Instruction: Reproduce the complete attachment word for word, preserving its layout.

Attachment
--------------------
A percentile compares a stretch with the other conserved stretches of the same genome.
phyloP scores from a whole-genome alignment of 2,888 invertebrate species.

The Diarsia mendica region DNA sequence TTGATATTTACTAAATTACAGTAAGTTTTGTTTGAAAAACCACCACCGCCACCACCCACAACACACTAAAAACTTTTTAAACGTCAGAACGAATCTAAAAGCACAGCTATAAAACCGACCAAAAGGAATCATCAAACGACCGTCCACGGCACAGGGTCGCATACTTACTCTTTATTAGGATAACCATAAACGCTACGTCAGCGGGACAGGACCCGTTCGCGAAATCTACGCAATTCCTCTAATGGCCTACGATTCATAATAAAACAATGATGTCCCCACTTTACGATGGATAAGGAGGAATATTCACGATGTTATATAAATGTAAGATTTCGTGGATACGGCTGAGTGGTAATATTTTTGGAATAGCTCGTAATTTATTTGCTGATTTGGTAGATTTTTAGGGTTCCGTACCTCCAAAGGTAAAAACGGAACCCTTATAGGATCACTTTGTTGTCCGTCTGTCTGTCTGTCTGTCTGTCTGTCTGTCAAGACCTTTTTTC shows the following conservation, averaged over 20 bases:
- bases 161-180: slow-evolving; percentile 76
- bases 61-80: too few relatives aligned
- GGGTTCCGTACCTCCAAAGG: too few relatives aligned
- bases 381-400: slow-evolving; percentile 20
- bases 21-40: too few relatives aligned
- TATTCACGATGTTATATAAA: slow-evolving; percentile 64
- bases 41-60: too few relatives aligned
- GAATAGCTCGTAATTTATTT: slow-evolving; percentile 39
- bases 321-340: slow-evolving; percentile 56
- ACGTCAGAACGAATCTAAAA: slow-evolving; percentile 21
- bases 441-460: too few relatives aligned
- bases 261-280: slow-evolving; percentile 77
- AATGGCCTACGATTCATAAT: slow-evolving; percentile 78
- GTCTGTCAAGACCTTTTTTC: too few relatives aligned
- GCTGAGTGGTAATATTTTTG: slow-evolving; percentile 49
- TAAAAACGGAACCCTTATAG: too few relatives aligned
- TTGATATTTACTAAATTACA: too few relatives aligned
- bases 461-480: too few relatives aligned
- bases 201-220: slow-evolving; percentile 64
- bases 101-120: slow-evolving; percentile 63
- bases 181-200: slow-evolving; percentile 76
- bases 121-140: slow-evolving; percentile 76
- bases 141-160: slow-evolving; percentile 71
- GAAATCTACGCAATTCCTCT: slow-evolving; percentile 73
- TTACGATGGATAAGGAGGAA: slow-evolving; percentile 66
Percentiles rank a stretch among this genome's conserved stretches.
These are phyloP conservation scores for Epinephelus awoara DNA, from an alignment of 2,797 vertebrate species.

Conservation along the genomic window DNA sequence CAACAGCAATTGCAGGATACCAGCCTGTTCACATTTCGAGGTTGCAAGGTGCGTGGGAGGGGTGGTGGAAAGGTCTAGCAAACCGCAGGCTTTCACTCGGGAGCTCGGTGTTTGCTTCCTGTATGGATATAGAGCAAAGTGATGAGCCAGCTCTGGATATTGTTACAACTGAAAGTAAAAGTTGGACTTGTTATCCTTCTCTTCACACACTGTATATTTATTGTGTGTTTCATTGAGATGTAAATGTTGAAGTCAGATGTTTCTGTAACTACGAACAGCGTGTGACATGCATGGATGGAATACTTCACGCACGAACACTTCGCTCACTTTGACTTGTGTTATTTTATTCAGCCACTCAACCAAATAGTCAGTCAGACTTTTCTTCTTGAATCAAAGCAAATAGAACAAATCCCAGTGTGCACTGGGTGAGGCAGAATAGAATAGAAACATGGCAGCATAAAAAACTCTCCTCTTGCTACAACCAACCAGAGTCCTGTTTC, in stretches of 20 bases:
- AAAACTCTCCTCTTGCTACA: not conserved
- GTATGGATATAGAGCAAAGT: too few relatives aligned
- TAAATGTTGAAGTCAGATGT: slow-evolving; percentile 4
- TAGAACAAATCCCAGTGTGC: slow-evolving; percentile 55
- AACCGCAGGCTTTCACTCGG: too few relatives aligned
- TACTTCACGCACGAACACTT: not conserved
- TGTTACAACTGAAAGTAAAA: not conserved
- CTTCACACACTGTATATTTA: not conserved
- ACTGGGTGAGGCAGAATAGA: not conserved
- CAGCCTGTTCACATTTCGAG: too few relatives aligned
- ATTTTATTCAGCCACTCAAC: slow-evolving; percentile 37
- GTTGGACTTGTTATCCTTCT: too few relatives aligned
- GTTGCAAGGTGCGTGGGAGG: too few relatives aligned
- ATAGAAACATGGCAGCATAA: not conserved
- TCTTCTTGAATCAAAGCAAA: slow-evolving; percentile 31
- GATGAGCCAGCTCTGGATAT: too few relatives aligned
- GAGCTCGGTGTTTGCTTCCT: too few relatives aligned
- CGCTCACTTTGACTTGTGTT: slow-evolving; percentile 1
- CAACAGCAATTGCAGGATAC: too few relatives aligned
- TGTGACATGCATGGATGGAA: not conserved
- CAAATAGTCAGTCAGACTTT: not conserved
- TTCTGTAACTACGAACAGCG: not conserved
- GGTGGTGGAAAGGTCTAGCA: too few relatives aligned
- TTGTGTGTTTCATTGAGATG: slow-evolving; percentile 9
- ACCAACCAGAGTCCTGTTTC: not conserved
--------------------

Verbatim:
A percentile compares a stretch with the other conserved stretches of the same genome.
phyloP scores from a whole-genome alignment of 2,888 invertebrate species.

The Diarsia mendica region DNA sequence TTGATATTTACTAAATTACAGTAAGTTTTGTTTGAAAAACCACCACCGCCACCACCCACAACACACTAAAAACTTTTTAAACGTCAGAACGAATCTAAAAGCACAGCTATAAAACCGACCAAAAGGAATCATCAAACGACCGTCCACGGCACAGGGTCGCATACTTACTCTTTATTAGGATAACCATAAACGCTACGTCAGCGGGACAGGACCCGTTCGCGAAATCTACGCAATTCCTCTAATGGCCTACGATTCATAATAAAACAATGATGTCCCCACTTTACGATGGATAAGGAGGAATATTCACGATGTTATATAAATGTAAGATTTCGTGGATACGGCTGAGTGGTAATATTTTTGGAATAGCTCGTAATTTATTTGCTGATTTGGTAGATTTTTAGGGTTCCGTACCTCCAAAGGTAAAAACGGAACCCTTATAGGATCACTTTGTTGTCCGTCTGTCTGTCTGTCTGTCTGTCTGTCTGTCAAGACCTTTTTTC shows the following conservation, averaged over 20 bases:
- bases 161-180: slow-evolving; percentile 76
- bases 61-80: too few relatives aligned
- GGGTTCCGTACCTCCAAAGG: too few relatives aligned
- bases 381-400: slow-evolving; percentile 20
- bases 21-40: too few relatives aligned
- TATTCACGATGTTATATAAA: slow-evolving; percentile 64
- bases 41-60: too few relatives aligned
- GAATAGCTCGTAATTTATTT: slow-evolving; percentile 39
- bases 321-340: slow-evolving; percentile 56
- ACGTCAGAACGAATCTAAAA: slow-evolving; percentile 21
- bases 441-460: too few relatives aligned
- bases 261-280: slow-evolving; percentile 77
- AATGGCCTACGATTCATAAT: slow-evolving; percentile 78
- GTCTGTCAAGACCTTTTTTC: too few relatives aligned
- GCTGAGTGGTAATATTTTTG: slow-evolving; percentile 49
- TAAAAACGGAACCCTTATAG: too few relatives aligned
- TTGATATTTACTAAATTACA: too few relatives aligned
- bases 461-480: too few relatives aligned
- bases 201-220: slow-evolving; percentile 64
- bases 101-120: slow-evolving; percentile 63
- bases 181-200: slow-evolving; percentile 76
- bases 121-140: slow-evolving; percentile 76
- bases 141-160: slow-evolving; percentile 71
- GAAATCTACGCAATTCCTCT: slow-evolving; percentile 73
- TTACGATGGATAAGGAGGAA: slow-evolving; percentile 66
Percentiles rank a stretch among this genome's conserved stretches.
These are phyloP conservation scores for Epinephelus awoara DNA, from an alignment of 2,797 vertebrate species.

Conservation along the genomic window DNA sequence CAACAGCAATTGCAGGATACCAGCCTGTTCACATTTCGAGGTTGCAAGGTGCGTGGGAGGGGTGGTGGAAAGGTCTAGCAAACCGCAGGCTTTCACTCGGGAGCTCGGTGTTTGCTTCCTGTATGGATATAGAGCAAAGTGATGAGCCAGCTCTGGATATTGTTACAACTGAAAGTAAAAGTTGGACTTGTTATCCTTCTCTTCACACACTGTATATTTATTGTGTGTTTCATTGAGATGTAAATGTTGAAGTCAGATGTTTCTGTAACTACGAACAGCGTGTGACATGCATGGATGGAATACTTCACGCACGAACACTTCGCTCACTTTGACTTGTGTTATTTTATTCAGCCACTCAACCAAATAGTCAGTCAGACTTTTCTTCTTGAATCAAAGCAAATAGAACAAATCCCAGTGTGCACTGGGTGAGGCAGAATAGAATAGAAACATGGCAGCATAAAAAACTCTCCTCTTGCTACAACCAACCAGAGTCCTGTTTC, in stretches of 20 bases:
- AAAACTCTCCTCTTGCTACA: not conserved
- GTATGGATATAGAGCAAAGT: too few relatives aligned
- TAAATGTTGAAGTCAGATGT: slow-evolving; percentile 4
- TAGAACAAATCCCAGTGTGC: slow-evolving; percentile 55
- AACCGCAGGCTTTCACTCGG: too few relatives aligned
- TACTTCACGCACGAACACTT: not conserved
- TGTTACAACTGAAAGTAAAA: not conserved
- CTTCACACACTGTATATTTA: not conserved
- ACTGGGTGAGGCAGAATAGA: not conserved
- CAGCCTGTTCACATTTCGAG: too few relatives aligned
- ATTTTATTCAGCCACTCAAC: slow-evolving; percentile 37
- GTTGGACTTGTTATCCTTCT: too few relatives aligned
- GTTGCAAGGTGCGTGGGAGG: too few relatives aligned
- ATAGAAACATGGCAGCATAA: not conserved
- TCTTCTTGAATCAAAGCAAA: slow-evolving; percentile 31
- GATGAGCCAGCTCTGGATAT: too few relatives aligned
- GAGCTCGGTGTTTGCTTCCT: too few relatives aligned
- CGCTCACTTTGACTTGTGTT: slow-evolving; percentile 1
- CAACAGCAATTGCAGGATAC: too few relatives aligned
- TGTGACATGCATGGATGGAA: not conserved
- CAAATAGTCAGTCAGACTTT: not conserved
- TTCTGTAACTACGAACAGCG: not conserved
- GGTGGTGGAAAGGTCTAGCA: too few relatives aligned
- TTGTGTGTTTCATTGAGATG: slow-evolving; percentile 9
- ACCAACCAGAGTCCTGTTTC: not conserved